Be aware of geo-location and tagging on social networking sites and ensure that this is disabled on your smartphone

Keep your anti-virus software up-to-date.

Report stalking to website administrators.

If you believe that your computer or smartphone has been hacked or compromised, stop using them immediately and take them to a specialist such as your mobile phone provider or computer repair experts for advice.

If you want to report it, what options do you have? 

Stalking is against the law and you can report it to the police by calling 101 (in any situation where you feel unsafe or in immediate danger you should dial 999).

To help provide evidence make sure you keep a diary of every incident, and tape any phone calls – it may help to use this Stalking and Harassment Incident Diary Template

Take screenshots of any emails, messages or phone calls and save copies of them.

If you can, and feel safe to do so, take photographs or video your stalker.

The police should take stalking seriously but there may be some cases in which you feel that your report has been dismissed because there hasn’t been physical violence, or that it hasn’t been handled satisfactorily. The National Stalking Helpline has advice on what to do if you feel the police have not understood the seriousness of the situation.

What if you don’t want to report to the police?

If you feel unsure about reporting, you can contact Paladin on 0203 866 4107 or at They will listen to your concerns, risk assess your case, advise you on your safety options and can also provide advice about reporting and help advise you, whether you choose to do so or not.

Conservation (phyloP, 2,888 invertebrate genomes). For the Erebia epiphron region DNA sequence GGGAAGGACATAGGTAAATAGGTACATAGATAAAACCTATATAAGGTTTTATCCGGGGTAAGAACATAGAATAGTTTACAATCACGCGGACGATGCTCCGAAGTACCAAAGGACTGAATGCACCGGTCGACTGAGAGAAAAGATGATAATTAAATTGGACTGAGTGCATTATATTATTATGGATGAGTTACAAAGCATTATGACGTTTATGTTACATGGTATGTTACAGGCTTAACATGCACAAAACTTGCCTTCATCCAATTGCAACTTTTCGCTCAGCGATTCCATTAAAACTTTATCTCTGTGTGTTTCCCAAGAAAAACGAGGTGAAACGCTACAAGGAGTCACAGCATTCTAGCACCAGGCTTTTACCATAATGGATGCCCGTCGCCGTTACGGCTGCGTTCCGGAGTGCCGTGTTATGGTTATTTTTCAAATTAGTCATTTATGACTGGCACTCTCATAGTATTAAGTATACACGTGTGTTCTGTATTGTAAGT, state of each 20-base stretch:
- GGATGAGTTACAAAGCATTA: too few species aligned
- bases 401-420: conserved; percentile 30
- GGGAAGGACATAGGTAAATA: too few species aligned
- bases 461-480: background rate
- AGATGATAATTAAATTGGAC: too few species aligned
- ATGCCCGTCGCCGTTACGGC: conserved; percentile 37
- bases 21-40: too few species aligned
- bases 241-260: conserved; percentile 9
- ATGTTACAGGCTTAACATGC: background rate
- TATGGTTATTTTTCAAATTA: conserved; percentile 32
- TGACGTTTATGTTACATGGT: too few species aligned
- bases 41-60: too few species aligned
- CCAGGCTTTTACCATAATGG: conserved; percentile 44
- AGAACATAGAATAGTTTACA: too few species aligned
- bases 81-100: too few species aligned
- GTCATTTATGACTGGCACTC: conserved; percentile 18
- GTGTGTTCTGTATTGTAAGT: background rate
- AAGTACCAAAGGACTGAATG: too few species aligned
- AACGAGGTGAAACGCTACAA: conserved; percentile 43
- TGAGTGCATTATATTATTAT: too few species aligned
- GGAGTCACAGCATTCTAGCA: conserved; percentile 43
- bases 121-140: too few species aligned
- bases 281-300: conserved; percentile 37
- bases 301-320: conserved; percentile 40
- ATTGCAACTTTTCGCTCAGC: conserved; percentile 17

If you want to take civil action without involving the police you can obtain an injunction (i.e. an order from a court that the person stop doing the acts that amount to stalking or harassment) and damages for anxiety and any financial loss you have suffered.

If the stalker breaches the injunction (in other words, does something which the court has ordered him/her not to do) that is either:

a) A criminal offence — for which they can be arrested by the Police, prosecuted by the CPS and imprisoned by a criminal court for up to 5 years, or

b) A contempt of court — for which you can apply to the civil court for them to be imprisoned for up to 2 years

You decide which of these routes to take.

You may be eligible for support with legal costs through legal aid – you can find out more about this from the Citizens Advice Bureau.

Paladin’s trained specialist ISACs (Independent Stalking Advocacy Caseworkers) are available to ensure that high risk victims of stalking are supported and that a co-ordinated community response is developed locally to keep victims safe.

Website: : a self-referral form and a referral form for professionals can be downloaded from the website. Telephone: 0203 866 4107. Email:

You can also call the National Stalking Helpline: 0808 802 0300 (Weekdays 9.30 – 16.00 except Wednesday afternoons).

You can email the National Stalking Helpline on:

Action Scotland Against Stalking

Network for Surviving Stalking

Protection Against Stalking

Further tools specifically about digital and online stalking are available here:

Digital Stalking Safe Online

Facebook Safety Tools

Safety and Privacy on Facebook: A Guide for Survivors of Abuse

Privacy and Safety on Facebook

Women’s Aid Guidance on Digital and Cyberstalking

Stalking Investigations

This information was compiled in collaboration with Paladin the National Stalking Advisory Service.